Flyers prospects at the World Juniors: Our American countrymen

Let’s recap!

And we’re back! We made a note yesterday that not everybody can come back from the World Juniors with a medal, but some certainly can! And part of that group, this year, was the American team, who came home with silver and on which the Flyers were represented by four of their prospects. Let’s jump right into their performances, shall we?

Jay O’Brien. 7 GP, 0 G, 0 A, 0 P

Unfortunately, there isn’t a whole lot to say about our pal Jay O’Brien, here, and not because of anything he did or didn’t do, but purely for the fact that he served largely as the 13th forward for much of this tournament, and didn’t get very many minutes of ice time. But, that said, in evaluating his play, I want to drop what’s become one of my favorite Scott Gordon-isms: I had no complaints about O’Brien here. When he was able to get out for a couple of shifts, he was used primarily in a fourth line role, and he did so effectively. He played a quiet game, but that play was sound.

Would we have liked to see him get a larger role, particularly after we saw him thriving in a larger role in the Summer Showcase? Absolutely, but between him being hurt some in his first college season, and not putting up positively stellar numbers upon his return, we understand how we got here. We understand how pecking orders work. But the fact that he was there, chosen to represent his country on the highest stage after not being on their radar this time last year? That significant. And we commend him for that.

Jack St. Ivany. 7 GP, 0 G, 0 A, 0 P

It’s a similar situation with St. Ivany as with O’Brien, then, in that he was used in a limited role in this tournament (in this case, sometimes as a third pair guy, sometimes as the seven), and this doesn’t give us a huge sample from which to pull observations. But we have a couple of things to hit on.

As far as his overall play in the tournament, it was solid. He wasn’t terribly flashy, but he was quietly very sound, and seemed to find some easy chemistry with defensive partner Mattias Samuelsson. He also got a look on the power play (read: one shift), which might be insignificant, but might also point to the coach seeing something in him, trusting in his offensive instincts enough to give him a look.

But what was perhaps most immediately apparent was that he was making improvements in his game where was most needed. After he was drafted, one of the bigger notes surrounding him was that of his skating being rough. And then he came into development camp and, to my eyes, didn’t look as bad as the narrative had made it sound. And here, he looked a little better, still, which might feel like an insignificant note, but to see him improving on the weak points makes him that much more exciting, as a defenseman prospect who already checks a lot of the boxes.

Noah Cates. 7 GP, 1 G, 2 A, 3 P

One of our bigger surprises of this tournament was probably Cates—not because we weren’t expecting much from him, but rather because we didn’t know quite what to expect from him. He was drafted from the Minnesota high school system, and has been putting up some decent numbers in his first college season, but he still remained something of an open question for us. That said, he came into the World Juniors, and he came to play.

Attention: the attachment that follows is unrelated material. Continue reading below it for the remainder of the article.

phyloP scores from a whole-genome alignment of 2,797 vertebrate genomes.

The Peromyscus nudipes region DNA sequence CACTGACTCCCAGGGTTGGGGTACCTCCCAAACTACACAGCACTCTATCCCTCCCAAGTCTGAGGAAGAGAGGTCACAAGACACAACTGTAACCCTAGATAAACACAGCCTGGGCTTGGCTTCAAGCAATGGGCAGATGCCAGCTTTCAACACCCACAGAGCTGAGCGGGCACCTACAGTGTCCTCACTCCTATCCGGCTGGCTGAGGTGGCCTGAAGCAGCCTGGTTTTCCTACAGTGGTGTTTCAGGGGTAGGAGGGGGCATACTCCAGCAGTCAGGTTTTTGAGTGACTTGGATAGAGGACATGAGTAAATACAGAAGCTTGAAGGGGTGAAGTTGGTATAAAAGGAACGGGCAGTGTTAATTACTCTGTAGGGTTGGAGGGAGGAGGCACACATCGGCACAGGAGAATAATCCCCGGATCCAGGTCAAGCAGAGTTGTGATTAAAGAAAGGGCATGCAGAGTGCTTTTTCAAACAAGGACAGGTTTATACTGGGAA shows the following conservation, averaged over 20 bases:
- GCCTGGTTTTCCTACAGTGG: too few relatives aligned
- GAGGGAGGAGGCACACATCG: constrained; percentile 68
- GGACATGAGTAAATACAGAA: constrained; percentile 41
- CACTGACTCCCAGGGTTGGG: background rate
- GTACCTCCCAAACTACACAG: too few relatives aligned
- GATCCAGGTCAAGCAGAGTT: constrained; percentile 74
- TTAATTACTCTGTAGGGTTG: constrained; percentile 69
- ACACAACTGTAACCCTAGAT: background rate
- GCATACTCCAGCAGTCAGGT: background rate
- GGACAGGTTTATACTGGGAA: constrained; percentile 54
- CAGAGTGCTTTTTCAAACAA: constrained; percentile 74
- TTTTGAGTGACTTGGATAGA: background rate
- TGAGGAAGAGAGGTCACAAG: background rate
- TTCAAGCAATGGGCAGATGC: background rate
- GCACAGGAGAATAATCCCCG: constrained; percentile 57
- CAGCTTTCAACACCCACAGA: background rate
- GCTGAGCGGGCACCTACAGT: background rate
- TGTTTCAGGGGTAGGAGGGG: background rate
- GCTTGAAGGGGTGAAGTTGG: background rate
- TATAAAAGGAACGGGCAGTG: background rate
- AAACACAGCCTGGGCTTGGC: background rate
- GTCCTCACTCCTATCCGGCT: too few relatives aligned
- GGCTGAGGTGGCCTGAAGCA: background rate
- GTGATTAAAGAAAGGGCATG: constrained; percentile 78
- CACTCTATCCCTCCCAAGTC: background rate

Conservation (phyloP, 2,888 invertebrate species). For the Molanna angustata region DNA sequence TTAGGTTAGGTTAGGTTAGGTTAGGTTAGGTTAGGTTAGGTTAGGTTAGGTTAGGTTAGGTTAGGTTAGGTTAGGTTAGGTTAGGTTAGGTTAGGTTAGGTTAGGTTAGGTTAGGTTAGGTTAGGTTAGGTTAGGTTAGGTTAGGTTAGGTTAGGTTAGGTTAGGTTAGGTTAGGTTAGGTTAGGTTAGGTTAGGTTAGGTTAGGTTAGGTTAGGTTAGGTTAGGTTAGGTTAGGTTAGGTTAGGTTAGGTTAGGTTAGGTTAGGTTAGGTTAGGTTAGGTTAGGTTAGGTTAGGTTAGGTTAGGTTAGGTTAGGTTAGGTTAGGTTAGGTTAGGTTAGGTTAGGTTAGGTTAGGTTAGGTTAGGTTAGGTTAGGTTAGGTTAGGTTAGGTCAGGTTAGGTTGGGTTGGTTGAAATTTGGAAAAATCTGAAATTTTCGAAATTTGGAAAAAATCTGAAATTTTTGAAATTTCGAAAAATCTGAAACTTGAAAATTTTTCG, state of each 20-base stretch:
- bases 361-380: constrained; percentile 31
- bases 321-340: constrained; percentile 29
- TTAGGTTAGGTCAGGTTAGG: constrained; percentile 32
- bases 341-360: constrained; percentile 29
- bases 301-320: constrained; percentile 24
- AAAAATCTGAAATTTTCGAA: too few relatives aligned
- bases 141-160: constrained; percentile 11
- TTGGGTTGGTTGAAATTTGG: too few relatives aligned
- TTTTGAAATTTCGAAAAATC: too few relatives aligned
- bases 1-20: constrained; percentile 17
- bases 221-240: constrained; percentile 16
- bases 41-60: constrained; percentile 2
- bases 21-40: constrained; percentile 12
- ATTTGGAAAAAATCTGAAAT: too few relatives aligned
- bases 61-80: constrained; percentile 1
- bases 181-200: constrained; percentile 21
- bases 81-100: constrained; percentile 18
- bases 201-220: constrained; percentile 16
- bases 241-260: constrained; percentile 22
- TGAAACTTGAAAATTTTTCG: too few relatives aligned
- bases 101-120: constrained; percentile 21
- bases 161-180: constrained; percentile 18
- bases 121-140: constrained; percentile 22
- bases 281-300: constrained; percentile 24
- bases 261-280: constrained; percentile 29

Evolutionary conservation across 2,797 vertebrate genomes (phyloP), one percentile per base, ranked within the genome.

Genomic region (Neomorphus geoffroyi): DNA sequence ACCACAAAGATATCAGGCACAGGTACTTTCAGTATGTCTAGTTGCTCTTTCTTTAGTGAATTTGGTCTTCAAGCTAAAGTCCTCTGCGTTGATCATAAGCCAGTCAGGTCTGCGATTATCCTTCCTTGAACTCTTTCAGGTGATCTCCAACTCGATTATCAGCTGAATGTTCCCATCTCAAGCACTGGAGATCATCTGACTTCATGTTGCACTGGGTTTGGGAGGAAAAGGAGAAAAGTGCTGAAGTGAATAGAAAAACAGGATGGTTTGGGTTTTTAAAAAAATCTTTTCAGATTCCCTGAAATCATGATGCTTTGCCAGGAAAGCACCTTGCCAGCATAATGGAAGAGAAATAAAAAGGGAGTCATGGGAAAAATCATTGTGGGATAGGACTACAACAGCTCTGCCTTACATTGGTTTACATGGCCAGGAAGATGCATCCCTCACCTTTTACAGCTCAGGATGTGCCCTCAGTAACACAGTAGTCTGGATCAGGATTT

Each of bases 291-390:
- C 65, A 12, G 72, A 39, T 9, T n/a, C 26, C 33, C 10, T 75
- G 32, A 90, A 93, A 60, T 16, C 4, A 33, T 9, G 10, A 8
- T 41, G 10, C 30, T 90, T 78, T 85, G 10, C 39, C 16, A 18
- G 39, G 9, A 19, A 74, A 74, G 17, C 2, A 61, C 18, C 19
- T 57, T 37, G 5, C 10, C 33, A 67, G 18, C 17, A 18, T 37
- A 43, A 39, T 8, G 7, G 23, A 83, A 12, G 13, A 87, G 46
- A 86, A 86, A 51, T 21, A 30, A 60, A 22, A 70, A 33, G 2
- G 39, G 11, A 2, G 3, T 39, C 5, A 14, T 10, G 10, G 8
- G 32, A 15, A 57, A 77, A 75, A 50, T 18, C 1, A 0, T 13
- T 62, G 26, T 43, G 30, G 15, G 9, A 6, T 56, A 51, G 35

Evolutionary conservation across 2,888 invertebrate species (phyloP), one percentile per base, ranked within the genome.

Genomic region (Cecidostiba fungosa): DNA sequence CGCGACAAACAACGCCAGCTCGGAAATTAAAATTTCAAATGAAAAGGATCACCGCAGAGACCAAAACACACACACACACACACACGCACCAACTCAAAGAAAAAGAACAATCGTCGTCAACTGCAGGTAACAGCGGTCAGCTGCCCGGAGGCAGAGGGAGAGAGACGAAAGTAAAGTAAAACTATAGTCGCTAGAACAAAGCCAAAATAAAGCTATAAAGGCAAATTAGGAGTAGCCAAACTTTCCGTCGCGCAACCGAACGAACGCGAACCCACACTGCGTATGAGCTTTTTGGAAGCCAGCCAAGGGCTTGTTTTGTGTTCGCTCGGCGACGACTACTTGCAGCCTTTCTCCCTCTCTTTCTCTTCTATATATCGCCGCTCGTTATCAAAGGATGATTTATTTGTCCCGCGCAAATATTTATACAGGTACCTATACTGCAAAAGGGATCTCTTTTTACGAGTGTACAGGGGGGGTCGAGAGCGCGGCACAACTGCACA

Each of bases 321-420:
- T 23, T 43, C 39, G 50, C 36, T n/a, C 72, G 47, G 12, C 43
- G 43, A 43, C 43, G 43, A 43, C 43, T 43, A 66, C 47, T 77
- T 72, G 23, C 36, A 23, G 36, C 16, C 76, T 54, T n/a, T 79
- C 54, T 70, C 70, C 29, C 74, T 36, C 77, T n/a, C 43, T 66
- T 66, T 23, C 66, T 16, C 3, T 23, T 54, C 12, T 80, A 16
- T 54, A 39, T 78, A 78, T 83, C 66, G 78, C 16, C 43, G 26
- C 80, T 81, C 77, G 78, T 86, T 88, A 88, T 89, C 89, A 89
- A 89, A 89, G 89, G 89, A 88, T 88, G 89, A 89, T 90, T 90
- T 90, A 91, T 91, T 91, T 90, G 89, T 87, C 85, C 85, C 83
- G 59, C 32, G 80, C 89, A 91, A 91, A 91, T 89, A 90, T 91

A strong camp earned him a spot on the second line, and he flourished there. Sweden forced a couple of mistakes out of him, but by and large Cates brought a very consistent and sound game. He wasn’t always the most noticeable player on the ice, but he was sure to be taking care of all of the little things in his game. Of course, he did still bring a bit of flash for us, in case we were wanting it.

Where he really shone, though, was on the penalty kill. The United States hit the gold medal game with the top penalty kill of the tournament, and Cates was key piece in making this so. They were active in their pressuring and it kept teams from being able to generate a whole lot in sustained pressure, and Cates fit right in in this aggressive system. He did the thing. And also took a step towards putting to bed questions of whether he has much in the way of NHL upside.

Joel Farabee. 7 GP, 3 G, 2 A, 5 P

Somehow a hat trick in the preliminary round to help propel his team to a win wasn’t enough to earn Farabee top player of the tournament honors (yeah, yeah, the US scored a lot of goals, that’s true, okay), but we would be hard pressed to say that Farabee wasn’t one of the most consistent players across his seven games played, even if he wasn’t scoring every night. A few details of his game stood out—his vision of the ice, the quick release that helped get him that hat trick, and the fact that he is positively relentless on the forecheck, and in all zones.

But outside of the obvious scoring touch and those details mentioned above, what stands out perhaps the most is the fact that he is just always creating. Even when it doesn’t look like there’s much there, he can make some moves and pull a chance out of nowhere, like this one, where he brought everything but just wasn’t able to quite jam it home.

And that’s just… that’s kind of unreal, right? Watch that play again.

So what are we getting at, here? We’ve been seeing bits and pieces of Farabee’s game that has us excited about his potential, and it seems like at every opportunity, he gives us a little bit more to be excited about, and this World Juniors showing was no exception. We’re on the up-and-up here, friends. This is only the beginning.

from Broad Street Hockey – All Posts http://bit.ly/2CasLDb
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